$ sudo chown www-data:www-data phab
$ sudo chmod 775 phab

We need to tell Apache2 to read this directory.

$ sudo vim /etc/apache2/apache2.conf

Scroll down to the section with all the directories, and add these entries:

<Directory /opt/phab/>
    Options FollowSymLinks
    AllowOverride All
    Require all granted

Save and close.

Consider creating an index.html in that folder, with the text “Hello, world!”, just to make sure the site works.

Now we disable the default site, enable the new site, and restart Apache2.

$ sudo a2dissite 000-default
$ sudo a2ensite phab
$ sudo systemctl restart apache2

Ensure the new domain works over http.

Port Forward 80 to 443

With that set up, we want to redirect port 80 to port 443.

$ sudo vim /etc/apache2/sites-available/000-redirect.conf

Set the contents of that file to…

<VirtualHost *:80>
    RewriteEngine On
    RewriteCond %{HTTPS} off
    RewriteRule ^ https://%{HTTP_HOST}%{REQUEST_URI}

Save and close. Load the site, make sure mod_rewrite is enabled, and then restart Apache2.

$ sudo a2ensite 000-redirect
$ sudo a2enmod rewrite
$ sudo systemctl restart apache2

Navigating to http://<serveraddress> should now redirect properly to Navigate to https://<serveraddress>. The same will apply for any subdirectory thereof, such as http://<serveraddress>/docs.


Apache2 sites are loaded in alphabetical order. Addresses and ports are first come, first served, so the first site that defines on a port gets all addresses on that port, unless something else snatches away a specific address.

Server Controls


$ sudo apt install phpmyadmin

On the configuration dialog, select apache2 by selecting it and tapping Space. Enter an application password (different from the MySQL root password) and confirm it.

Edit the configuration for PHP, to force HTTPS.

$ sudo vim /etc/phpmyadmin/

Add the following line to the bottom of that file.

$cfg['ForceSSL'] = true;

Save and close.

Now enable one necessary PHP module and restart Apache2.

$ sudo phpenmod mbstring
$ sudo systemctl restart apache2

Validate that you can access https://<serveraddress>/phpmyadmin. Log in there with the username phpmyadmin and the password you defined.


You may need to disable the Apache2 module security2 before you can access PHPMyAdmin. Otherwise, it throws an internal 404. We’re not sure why. To fix the problem, run sudo a2dismod security2 and restart the Apache2 service.

By default, you can’t do much of anything from this account. To enable access to all databases, run the following:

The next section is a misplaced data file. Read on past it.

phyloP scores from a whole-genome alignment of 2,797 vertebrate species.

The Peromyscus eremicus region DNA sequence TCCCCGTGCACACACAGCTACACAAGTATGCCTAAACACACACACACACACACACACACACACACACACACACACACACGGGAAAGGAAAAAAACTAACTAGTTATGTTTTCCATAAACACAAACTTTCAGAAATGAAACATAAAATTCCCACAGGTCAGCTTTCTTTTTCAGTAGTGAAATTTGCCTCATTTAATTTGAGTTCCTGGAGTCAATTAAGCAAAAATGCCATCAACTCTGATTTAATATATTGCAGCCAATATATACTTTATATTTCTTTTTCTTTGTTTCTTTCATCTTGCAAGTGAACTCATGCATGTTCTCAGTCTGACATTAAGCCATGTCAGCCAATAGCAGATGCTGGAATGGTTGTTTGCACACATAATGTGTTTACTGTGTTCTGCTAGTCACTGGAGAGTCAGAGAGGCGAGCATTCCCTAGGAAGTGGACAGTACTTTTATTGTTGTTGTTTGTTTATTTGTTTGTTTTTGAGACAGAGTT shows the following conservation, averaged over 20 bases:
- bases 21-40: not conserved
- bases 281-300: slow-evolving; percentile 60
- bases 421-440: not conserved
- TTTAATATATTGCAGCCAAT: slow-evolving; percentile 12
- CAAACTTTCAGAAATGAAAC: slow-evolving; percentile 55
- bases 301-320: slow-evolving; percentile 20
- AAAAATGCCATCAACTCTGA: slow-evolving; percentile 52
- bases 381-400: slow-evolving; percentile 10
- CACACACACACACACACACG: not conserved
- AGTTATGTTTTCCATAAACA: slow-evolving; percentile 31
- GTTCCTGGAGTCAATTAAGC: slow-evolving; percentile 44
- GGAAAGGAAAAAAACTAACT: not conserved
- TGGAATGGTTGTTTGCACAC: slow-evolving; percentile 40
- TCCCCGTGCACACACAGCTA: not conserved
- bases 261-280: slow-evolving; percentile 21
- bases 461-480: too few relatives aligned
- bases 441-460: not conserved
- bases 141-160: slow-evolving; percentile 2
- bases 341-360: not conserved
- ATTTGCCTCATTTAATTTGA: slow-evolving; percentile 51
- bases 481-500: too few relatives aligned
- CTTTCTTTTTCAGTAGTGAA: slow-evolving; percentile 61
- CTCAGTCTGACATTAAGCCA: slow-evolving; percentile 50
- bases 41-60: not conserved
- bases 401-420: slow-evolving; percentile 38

$ sudo mysql -u root

Run the following commands in the MySQL shell:

GRANT ALL PRIVILEGES ON *.* TO 'phpmyadmin'@'localhost' WITH GRANT OPTION;

Then refresh PHPMyAdmin in your browser. You should be able to edit all databases now.

Control Access Switch

For security reasons, we want to be able to turn on and off controls like PHPMyAdmin using a script.

$ sudo vim /opt/scripts/sys/controls

The contents of that file are as follows.


set -e

case $1 in
    sudo a2enconf phpmyadmin
    sudo systemctl restart apache2
    echo "Admin control panels are turned ON."
    sudo a2disconf phpmyadmin
    sudo systemctl restart apache2
    echo "Admin control panels are turned OFF."
    echo "You must specify 'on' or 'off'."
    exit 1

Save and close, and then make executable.

$ sudo chmod +x /opt/scripts/sys/controls

Now you can run controls on or controls off to toggle access to PHPMyAdmin.



We need a few packages for Phabricator to work well:

$ sudo apt install php7.4-ldap php-apcu imagemagick subversion python3-pygments python-pygments
$ sudo systemctl restart apache2

This will also assume you’ve set up the two domains for Phabricator with Apache2 and Let’s Encrypt, following the earlier instructions. For this example, I’m using and

Setting Up System Group and Users

We’ll add a group to control who can access Phabricator’s stuff. For ease of use, we’ll add our login user to this group. We will also create a new user called phabdaemon for Phabricator-based daemons.

$ sudo groupadd phab
$ sudo useradd -G phab phabdaemon
$ sudo usermod -a -G phab mpm
$ sudo usermod -a -G phab www-data

Now we need to modify the phabdaemon user.

$ sudo vim /etc/passwd

Look for the phabdaemon entry and set the last field to /usr/sbin/nologin. Save and close. Then…

$ sudo vim /etc/shadow

Look for the phabdaemon entry again, and set the second field to *. Save and close.


We already had the phab, phabfiles and phabrepo folders on the old installation, so we can move those over to /opt. (See Phabricator’s official installation instructions if you’re doing a fresh install.)

Once you’ve moved the folders over, change their permissions as follows…

$ cd /opt
$ sudo chown -R mpm phab
$ sudo chown -R phabdaemon phabfiles
$ sudo chown -R phabdaemon phabrepo
$ sudo chgrp -R phab phab
$ sudo chgrp -R phab phabfiles
$ sudo chgrp -R phab phabrepo
$ sudo chmod u=rwx,g=rwx,o=rx -R phab
$ sudo chmod u=rwx,g=rwx,o=rx -R phabfiles
$ sudo chmod u=rwx,g=rwx,o=rx -R phabrepo


That last command migrates where repositories look for files.

We also exported the Phabricator database on the old server using…

$ cd /home/mpm/phab/phabricator
$ ./bin/storage dump | gzip > /home/mpm/backup.sql.gz

On the new server, we copy that backup to our IMPORTED directory, and then run the following to move it into the new copy of MySQL.

$ gunzip -c /home/mpm/IMPORTED/backup.sql.gz | sudo mysql -u root

Now wait. You might take this opportunity to set up a chess board and talk about playing badly. Don’t count on actually starting a game.